The old business model was: work, save, retire on a pension. These days, such a simplistic model is becoming increasingly rare in practice. The economic downturn flipped the focus for many small business owners from saving to mere survival. When the life of your business is on the line, retirement doesn’t just drop off the priority list: more than a few entrepreneurs found themselves tapping into those tax-free coffers early, absorbing the sting of early-withdrawal fees in order to stay afloat. Some see themselves living out their days on business profits, while others can’t picture themselves retiring at all. Still others are just scratching the entrepreneurial itch when they retire, funding self-employment ventures with the money they’ve amassed over the years.
If you’re within 5 years of opening your doors, retirement strategies for you and your employees might be the farthest thing from your mind right now. Offering a retirement savings plan can be costly for a small business owner, but it’s also a huge selling point for potential team members. I already have a savings account. Isn’t that good enough?
In the short term, the answer would be yes. It’s important to have money set aside for upcoming life events as well as unexpected emergencies. Long term, not really. You’ll get much more out of a tax-sheltered, interest-earning retirement account. Besides, employer contributions are tax-deductible. Each serves its purpose. Retirement accounts charge a hefty fee and back taxes for dipping in early, but you can still get to your money in a real pinch.
Here are some of the options:
A Savings Incentive Match Plan for Employees is an employer-provided pre-tax funded Independent Retirement Account (IRA) or 401(k). Like other plans, SIMPLE is funded mostly by pre-tax employee deferrals and partly by employer contributions. Employee contributions are optional up to the current yearly maximum of $11,500 or $14,000 for employees 50 and older, while the employer must match employee contributions up to 3% of their compensation.
The key advantage of a SIMPLE plan from a small business owner’s perspective is efficiency: ease of set-up, relatively low annual fees, and light administrative paperwork.
Simplified Employee Pension Plans are entirely employer-funded and tax-deferred to withdrawal. Employee contributions aren’t allowed. You must contribute the same amount to each employee’s account – up to 25% of compensation. As such, contribution limits rather high with a SEP Plan. The more employees you have, the more this number adds up, but you aren’t required to contribute every year. You don’t have to contribute at all, in fact, but if that’s the case, you should probably consider another plan.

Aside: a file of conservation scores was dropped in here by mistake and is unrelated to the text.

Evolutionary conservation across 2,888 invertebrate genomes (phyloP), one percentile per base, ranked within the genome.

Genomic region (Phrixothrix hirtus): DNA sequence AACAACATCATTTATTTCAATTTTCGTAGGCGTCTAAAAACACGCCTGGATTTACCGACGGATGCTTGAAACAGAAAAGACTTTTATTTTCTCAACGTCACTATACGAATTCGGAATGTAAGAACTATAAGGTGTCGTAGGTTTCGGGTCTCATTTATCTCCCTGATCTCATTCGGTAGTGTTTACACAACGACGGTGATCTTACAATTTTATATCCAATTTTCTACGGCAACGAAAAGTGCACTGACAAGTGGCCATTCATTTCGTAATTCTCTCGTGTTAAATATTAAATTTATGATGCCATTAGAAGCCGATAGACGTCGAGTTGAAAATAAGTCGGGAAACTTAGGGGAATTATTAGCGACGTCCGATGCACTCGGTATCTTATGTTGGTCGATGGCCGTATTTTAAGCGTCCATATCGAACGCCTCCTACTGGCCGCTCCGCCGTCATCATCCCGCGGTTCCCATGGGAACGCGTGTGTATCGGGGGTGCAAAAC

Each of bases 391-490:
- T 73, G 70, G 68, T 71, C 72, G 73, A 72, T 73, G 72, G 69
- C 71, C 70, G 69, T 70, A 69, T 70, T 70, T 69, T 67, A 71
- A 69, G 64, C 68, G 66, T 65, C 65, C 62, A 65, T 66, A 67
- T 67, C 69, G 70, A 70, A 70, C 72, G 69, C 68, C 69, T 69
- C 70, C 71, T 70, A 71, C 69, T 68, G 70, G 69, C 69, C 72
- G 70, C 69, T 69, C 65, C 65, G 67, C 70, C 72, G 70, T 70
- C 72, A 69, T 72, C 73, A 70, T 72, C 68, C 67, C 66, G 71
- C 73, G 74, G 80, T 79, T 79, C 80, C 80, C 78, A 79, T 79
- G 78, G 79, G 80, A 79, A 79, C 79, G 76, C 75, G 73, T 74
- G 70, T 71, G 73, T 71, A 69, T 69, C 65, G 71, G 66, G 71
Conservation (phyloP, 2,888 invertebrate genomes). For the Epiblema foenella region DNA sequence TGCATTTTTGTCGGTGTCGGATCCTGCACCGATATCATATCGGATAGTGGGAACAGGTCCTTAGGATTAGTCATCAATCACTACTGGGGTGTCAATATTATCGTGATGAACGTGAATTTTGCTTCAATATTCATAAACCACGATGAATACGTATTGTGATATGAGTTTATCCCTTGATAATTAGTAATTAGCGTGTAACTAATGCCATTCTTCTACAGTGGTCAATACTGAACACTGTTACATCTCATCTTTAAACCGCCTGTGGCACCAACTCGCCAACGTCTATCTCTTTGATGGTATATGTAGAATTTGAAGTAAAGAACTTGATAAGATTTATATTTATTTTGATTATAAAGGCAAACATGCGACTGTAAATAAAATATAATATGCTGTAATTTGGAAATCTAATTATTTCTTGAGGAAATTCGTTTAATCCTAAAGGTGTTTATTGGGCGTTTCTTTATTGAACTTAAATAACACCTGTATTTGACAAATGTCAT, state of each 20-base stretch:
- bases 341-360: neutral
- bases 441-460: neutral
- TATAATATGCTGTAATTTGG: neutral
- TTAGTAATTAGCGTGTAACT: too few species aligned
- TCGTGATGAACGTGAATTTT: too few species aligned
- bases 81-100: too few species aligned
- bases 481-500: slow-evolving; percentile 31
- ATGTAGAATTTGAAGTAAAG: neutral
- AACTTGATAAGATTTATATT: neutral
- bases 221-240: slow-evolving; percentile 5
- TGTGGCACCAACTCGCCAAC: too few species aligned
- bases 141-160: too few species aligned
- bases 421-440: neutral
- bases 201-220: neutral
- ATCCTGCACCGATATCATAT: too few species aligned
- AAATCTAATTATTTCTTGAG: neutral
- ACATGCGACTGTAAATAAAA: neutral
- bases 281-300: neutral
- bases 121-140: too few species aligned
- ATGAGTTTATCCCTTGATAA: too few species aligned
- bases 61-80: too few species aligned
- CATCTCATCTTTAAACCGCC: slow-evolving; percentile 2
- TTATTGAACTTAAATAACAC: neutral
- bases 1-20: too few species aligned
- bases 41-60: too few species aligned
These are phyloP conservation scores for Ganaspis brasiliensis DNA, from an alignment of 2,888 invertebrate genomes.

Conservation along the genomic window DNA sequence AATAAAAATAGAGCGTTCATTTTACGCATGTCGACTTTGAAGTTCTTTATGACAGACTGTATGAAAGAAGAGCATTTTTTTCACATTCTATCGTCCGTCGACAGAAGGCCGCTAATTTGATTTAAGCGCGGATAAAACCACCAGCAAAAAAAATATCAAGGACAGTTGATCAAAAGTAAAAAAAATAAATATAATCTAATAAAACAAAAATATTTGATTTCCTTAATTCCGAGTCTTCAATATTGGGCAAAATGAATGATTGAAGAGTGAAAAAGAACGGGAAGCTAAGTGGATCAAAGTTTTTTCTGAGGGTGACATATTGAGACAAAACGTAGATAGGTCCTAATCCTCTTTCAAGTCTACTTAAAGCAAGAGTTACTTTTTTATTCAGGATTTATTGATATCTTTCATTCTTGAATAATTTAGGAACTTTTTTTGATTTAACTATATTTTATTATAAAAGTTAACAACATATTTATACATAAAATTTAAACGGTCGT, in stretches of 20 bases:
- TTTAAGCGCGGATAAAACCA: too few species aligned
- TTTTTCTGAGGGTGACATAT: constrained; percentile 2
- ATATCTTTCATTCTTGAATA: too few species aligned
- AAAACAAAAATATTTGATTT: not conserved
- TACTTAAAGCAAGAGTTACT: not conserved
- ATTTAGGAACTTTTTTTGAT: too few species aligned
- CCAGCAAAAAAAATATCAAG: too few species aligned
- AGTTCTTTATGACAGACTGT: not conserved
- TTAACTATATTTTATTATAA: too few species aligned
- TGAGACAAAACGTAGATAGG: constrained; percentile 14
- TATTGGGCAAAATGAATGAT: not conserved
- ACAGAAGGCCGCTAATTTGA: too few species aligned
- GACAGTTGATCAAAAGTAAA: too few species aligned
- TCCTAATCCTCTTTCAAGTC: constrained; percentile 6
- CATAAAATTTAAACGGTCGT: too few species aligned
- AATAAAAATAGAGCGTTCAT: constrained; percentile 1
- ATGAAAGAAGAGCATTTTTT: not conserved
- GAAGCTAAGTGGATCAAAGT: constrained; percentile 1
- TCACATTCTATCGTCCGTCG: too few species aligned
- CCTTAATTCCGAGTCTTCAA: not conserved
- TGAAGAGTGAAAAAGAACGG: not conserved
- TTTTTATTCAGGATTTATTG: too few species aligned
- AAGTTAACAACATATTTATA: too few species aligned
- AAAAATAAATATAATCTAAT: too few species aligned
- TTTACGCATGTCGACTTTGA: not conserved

The SEP’s key advantage is contribution flexibility: contribute when you’re able and focus your funds elsewhere when the chips are down.
More appropriate for companies with 20 or more employees, a traditional 401(k) has aspects of both plans previously mentioned. Employees can take pre-tax salary deferrals up to $17,500 or $22,000 for those 50 and over. Employers can contribute up to 25% of a team member’s compensation but are not required to do so. 401(k)’s typically have high administration fees in addition to requiring yearly tax filings and testing. This makes it less than ideal for extremely small businesses and the self-employed, but if your business can support it, the 401(k) has one of the highest contribution limits of any plan available.
Its key advantage is structural flexibility: contribute to your employees’ pension, let them build their own, or do both. Education programs are often available as an add-on to the plan to encourage employee participation.
For the very small businesses of just an owner and spouse, you can save too! Individuals are eligible for the SEP Plan and an individual 401(k) is available for self-employed or individual business owners with no employees. Why choose one over the other? The SEP IRA is simpler and cheaper, but the self-employed 401(k) allows for higher contribution limits. A Roth IRA is another option. While withdrawals from a Roth are actually tax-free, contributions are not tax-deductible, unlike other plans.